Dave Curd reveals how to create custom brushes and use them to emulate calligraphic strokes and create quick flourishes, before demonstrating how to use these skills to create an image in the vein of classic Greek pottery.
Yeah, yeah, we get it already: less is more. The Spartan, minimal design shows elegance and restraint. It's modern, cool and clean. However, not every project is best solved with a light sans serif and a black turtleneck - there are the jobs that require a little flourish, a bit of pizzazz! Perhaps the addition of some floral accents to boost the logo, or some calligraphic strokes to enhance the type?
The truth is, sometimes more is more, and it's okay to gild the lily. As designers, it's okay to break the rules once you understand them. But with deadlines looming, it's impractical to break out the calligraphy pen every time you want to spruce up your design. So it's up to Illustrator CS2 to bridge the gap between deadline and detail.
In this tutorial you'll be creating two sets of brushes. The first set will be art brushes that emulate the charm and elegance of calligraphic strokes. The second set will comprise brushes that replicate the elements of floral and decorative accents. These brushes can then be combined to do any number of things, but in this tutorial you'll use them to make a Greek pottery-inspired illustration of Hercules. Finally, you'll use Photoshop to apply the texture and colour to really sell the intended look and feel.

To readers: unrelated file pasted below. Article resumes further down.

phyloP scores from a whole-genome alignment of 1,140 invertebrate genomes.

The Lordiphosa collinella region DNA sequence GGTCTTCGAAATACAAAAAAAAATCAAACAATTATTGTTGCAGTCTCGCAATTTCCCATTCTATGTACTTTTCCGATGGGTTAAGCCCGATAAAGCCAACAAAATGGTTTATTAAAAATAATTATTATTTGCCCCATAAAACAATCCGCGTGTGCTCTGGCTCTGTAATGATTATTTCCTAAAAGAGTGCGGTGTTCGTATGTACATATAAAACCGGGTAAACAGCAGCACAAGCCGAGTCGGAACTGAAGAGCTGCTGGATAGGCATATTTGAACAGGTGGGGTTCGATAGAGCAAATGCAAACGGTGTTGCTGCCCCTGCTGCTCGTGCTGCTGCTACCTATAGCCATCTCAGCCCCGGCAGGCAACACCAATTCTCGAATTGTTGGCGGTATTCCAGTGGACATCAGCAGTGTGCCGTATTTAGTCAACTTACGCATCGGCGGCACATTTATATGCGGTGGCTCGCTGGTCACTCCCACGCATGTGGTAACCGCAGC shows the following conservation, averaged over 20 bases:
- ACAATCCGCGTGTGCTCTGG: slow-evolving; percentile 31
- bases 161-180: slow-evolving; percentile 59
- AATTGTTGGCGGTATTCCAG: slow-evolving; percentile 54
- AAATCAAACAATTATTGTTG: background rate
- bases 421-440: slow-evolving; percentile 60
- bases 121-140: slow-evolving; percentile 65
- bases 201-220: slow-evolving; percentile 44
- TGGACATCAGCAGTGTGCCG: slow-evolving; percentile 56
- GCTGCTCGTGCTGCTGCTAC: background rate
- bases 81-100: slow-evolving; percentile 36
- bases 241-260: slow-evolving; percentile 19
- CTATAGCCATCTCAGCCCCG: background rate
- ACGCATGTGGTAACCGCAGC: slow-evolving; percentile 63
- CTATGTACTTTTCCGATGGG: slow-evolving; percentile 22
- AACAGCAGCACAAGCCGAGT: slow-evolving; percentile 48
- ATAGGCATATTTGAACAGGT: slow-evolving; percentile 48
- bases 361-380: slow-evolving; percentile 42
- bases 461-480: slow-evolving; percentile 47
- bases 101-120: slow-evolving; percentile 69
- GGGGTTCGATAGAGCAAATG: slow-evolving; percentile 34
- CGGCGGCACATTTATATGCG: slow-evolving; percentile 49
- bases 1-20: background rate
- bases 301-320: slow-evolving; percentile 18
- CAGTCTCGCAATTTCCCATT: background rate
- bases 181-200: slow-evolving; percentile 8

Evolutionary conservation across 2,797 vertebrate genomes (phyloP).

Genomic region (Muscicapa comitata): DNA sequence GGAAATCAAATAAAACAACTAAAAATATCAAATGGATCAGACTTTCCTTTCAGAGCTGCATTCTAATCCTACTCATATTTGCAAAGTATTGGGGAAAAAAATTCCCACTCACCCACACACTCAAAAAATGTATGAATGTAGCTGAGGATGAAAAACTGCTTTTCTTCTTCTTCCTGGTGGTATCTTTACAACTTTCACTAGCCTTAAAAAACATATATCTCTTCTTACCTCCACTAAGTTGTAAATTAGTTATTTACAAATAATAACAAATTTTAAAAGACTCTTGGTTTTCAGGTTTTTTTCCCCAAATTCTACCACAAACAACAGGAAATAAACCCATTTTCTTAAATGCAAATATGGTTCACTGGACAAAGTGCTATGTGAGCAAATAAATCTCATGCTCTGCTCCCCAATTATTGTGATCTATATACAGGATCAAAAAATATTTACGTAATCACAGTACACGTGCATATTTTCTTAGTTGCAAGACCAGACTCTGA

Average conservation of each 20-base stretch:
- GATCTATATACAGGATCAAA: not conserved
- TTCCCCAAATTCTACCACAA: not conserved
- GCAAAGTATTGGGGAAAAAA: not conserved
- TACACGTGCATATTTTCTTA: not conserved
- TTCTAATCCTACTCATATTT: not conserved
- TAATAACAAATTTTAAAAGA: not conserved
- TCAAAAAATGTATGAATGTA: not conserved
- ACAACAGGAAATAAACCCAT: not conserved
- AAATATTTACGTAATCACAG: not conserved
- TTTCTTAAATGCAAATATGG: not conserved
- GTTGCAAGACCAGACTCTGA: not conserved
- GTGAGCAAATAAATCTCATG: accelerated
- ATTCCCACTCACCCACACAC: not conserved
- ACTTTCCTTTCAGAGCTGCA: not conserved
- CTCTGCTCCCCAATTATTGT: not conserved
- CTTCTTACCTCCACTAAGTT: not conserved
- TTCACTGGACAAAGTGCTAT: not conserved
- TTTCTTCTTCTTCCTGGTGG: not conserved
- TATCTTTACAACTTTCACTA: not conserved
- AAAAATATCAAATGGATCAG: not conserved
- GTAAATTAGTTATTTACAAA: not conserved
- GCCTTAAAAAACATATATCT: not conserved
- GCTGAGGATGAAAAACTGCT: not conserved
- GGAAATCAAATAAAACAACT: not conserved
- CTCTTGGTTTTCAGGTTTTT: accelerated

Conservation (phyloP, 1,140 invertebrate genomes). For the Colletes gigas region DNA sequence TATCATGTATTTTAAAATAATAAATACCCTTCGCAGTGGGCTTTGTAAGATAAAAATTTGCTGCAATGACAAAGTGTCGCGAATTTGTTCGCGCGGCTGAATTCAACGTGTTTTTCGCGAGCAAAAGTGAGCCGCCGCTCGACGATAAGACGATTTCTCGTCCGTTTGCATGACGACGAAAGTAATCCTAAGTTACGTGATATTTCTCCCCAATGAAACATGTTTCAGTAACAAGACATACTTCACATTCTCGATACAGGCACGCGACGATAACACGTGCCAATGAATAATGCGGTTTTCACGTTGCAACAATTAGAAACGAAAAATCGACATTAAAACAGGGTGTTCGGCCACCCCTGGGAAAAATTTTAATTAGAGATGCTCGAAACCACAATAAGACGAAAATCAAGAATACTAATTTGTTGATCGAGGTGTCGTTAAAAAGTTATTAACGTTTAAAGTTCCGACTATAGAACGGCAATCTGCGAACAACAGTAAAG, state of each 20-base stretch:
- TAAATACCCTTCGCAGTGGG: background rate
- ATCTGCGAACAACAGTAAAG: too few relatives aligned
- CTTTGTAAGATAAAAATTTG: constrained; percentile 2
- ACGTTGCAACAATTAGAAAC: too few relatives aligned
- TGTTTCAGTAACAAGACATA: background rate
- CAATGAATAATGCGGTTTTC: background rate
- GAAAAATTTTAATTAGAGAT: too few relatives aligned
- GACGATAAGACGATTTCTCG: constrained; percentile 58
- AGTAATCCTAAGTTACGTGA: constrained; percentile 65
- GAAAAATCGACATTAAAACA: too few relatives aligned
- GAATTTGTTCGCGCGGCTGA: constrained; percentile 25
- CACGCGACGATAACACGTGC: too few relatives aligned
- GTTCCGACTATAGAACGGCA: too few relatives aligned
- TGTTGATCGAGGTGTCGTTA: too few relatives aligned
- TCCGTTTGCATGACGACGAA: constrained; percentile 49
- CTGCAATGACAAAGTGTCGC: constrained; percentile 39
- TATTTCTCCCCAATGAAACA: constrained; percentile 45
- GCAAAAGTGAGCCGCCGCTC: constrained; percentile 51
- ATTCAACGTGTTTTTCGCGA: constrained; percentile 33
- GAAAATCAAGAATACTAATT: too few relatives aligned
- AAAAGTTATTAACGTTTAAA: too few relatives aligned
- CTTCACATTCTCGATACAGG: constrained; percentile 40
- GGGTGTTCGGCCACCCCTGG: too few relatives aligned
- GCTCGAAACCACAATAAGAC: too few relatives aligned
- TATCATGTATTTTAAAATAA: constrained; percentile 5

Once complete, you'll have gained new insights into creating vector work. First, you'll have a better understanding of what goes into brush creation, and the best ways to build them. Second, you'll see the limitless possibilities afforded by making combinable assets. Finally, you'll understand that while sometimes more is more, it need not be more work.